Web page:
Strength: Surely the forward line. Sergio Aguero, Gabriel Jesus, Kevin De Bruyne, Silva (David), Silva (Bernardo), Raheem Sterling and Leroy Sane. If Pep Guardiola can’t build a title-winning side from that attack, with the additional strengthening at full-back, he will inarguably have failed.

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Sergio Aguero is just one of City's numerous attacking options

Weakness: Doubts remain about the constitution of their midfield, and new goalkeeper Ederson’s true value. City may be intimidatingly strong, but they’re not without their gaps - and, amazingly, they will start the season still being slightly dependent on Yaya Toure and his 34-year-old legs.

Manchester United

Strength: Their attacking variation. Wayne Rooney has been jettisoned, but Jose Mourinho has a wealth of options at the top of the pitch. Romelu Lukaku has joined, of course, and will compete with Anthony Martial and Marcus Rashford for the centre-forward role. Behind that frontline, Henrikh Mkhitaryan and Juan Mata offer two contrasting forms of creation. The combinations aren’t quite endless, but that group should provide a solution to most problems.

And they’ll have to: even with Zlatan Ibrahimovic available to them for most of last season, United scored just 54 league goals - one fewer than Bournemouth. Given the level of investment, that should be a source of acute embarrassment for Mourinho.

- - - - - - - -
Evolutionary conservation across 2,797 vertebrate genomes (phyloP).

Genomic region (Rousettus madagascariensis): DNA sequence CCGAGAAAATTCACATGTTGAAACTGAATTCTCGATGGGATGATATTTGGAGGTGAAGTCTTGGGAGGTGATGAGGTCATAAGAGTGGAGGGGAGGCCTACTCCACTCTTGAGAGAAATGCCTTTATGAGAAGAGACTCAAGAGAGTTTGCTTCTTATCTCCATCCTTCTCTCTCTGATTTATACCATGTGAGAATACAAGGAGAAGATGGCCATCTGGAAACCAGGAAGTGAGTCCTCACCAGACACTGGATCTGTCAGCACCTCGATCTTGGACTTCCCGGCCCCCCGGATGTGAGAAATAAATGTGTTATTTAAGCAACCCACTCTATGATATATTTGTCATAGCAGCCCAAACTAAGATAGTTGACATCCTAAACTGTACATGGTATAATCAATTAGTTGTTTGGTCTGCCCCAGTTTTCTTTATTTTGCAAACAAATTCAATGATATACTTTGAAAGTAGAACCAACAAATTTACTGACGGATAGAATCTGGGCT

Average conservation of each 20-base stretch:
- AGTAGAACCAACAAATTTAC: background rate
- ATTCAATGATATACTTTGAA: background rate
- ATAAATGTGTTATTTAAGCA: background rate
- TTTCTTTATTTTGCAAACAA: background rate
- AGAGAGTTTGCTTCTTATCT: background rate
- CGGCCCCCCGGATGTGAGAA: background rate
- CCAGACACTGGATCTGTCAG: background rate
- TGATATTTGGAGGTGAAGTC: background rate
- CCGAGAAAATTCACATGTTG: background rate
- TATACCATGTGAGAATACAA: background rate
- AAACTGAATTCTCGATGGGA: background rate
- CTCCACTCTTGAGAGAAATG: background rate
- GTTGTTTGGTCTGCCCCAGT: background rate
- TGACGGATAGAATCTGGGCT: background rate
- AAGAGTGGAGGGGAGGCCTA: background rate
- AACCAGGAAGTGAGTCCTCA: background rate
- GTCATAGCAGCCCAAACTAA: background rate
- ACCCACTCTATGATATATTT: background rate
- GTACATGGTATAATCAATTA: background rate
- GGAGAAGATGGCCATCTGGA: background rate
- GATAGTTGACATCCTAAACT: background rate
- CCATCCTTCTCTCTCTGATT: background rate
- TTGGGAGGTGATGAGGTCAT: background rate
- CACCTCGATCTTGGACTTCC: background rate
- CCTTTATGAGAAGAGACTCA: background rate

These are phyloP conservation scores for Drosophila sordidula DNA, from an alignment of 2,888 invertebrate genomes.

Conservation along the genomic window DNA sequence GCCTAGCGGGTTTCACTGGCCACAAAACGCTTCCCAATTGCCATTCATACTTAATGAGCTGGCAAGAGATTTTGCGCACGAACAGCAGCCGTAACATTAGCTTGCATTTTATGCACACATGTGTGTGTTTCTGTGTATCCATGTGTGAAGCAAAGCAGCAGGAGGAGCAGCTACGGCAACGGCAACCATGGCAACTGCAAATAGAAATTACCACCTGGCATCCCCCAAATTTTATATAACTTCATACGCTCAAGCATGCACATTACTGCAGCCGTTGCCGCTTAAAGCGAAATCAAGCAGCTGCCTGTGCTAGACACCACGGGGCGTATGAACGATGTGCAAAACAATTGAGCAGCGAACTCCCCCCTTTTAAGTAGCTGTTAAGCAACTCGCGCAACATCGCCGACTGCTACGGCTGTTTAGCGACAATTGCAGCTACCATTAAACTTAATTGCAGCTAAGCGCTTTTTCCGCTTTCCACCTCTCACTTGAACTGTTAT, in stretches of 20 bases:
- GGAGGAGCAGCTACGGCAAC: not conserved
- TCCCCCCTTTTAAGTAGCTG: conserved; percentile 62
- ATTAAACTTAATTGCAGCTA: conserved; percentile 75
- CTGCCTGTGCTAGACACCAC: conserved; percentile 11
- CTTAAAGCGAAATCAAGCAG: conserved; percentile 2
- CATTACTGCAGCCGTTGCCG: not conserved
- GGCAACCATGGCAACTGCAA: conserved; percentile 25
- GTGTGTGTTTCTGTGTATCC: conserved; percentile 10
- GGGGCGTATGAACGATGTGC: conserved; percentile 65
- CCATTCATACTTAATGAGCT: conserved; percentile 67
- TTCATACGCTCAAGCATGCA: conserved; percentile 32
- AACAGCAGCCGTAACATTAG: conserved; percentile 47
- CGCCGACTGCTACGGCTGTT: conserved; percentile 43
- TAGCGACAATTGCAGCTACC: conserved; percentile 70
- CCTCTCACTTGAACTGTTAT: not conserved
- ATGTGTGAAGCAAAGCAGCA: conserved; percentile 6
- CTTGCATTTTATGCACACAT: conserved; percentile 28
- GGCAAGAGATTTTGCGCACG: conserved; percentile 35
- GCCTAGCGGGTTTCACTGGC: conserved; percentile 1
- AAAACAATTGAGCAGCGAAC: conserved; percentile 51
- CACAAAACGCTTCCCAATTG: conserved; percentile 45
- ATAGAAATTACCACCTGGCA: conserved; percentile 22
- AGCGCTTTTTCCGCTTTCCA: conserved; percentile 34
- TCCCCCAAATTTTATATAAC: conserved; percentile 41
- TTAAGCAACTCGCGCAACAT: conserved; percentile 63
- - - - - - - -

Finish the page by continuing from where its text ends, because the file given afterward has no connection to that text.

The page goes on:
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Lukaku should bring goals - but can he fill Zlatan's boots?

Weakness: Maybe the manager? Not tactically, of course, but Mourinho spent most of last season tripping over his own feet. His habit of castigating players in public and picking fights with rival managers, referees and the press seems to create more problems than he’s capable of solving.

The League Cup and Europa League were nice distractions, but Mourinho has brought a level of belligerence to Old Trafford which doesn’t seem sustainable.

Newcastle

Strengths: Rafael Benitez, unquestionably. He may have his detractors and certainly has a habit of rubbing some people up the wrong way, but Benitez is one of the game’s deepest thinkers and Newcastle will have to hope that he’s able to contort a thin squad in all manner of ways if they are to survive. He’s also politically savvy which, for obvious reasons, is a valuable trait in this part of the world.

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Rafa Benitez has won the odd trophy or two in his career

Weakness: The ownership. Of course it is, because already the sound of broken promises is leaking out of Tyneside. The squad has not been strengthened as Benitez was evidently assured that it would be and, unless something dramatic happens between now and the end of August, they will approach their first season back in the Premier League from a very weak position.

Yes, there’s a danger which results from making too many alterations and attempting to buy security creates its own problems, but Newcastle have failed to find the middle ground between stick and twist.

Southampton

Strength: Their flexibility. Southampton are a great success story and that’s primarily because they’ve been able to see trouble ahead. Last season was underwhelming and Claude Puel’s football was often anaemic, but they have a habit of changing manager without breaking stride.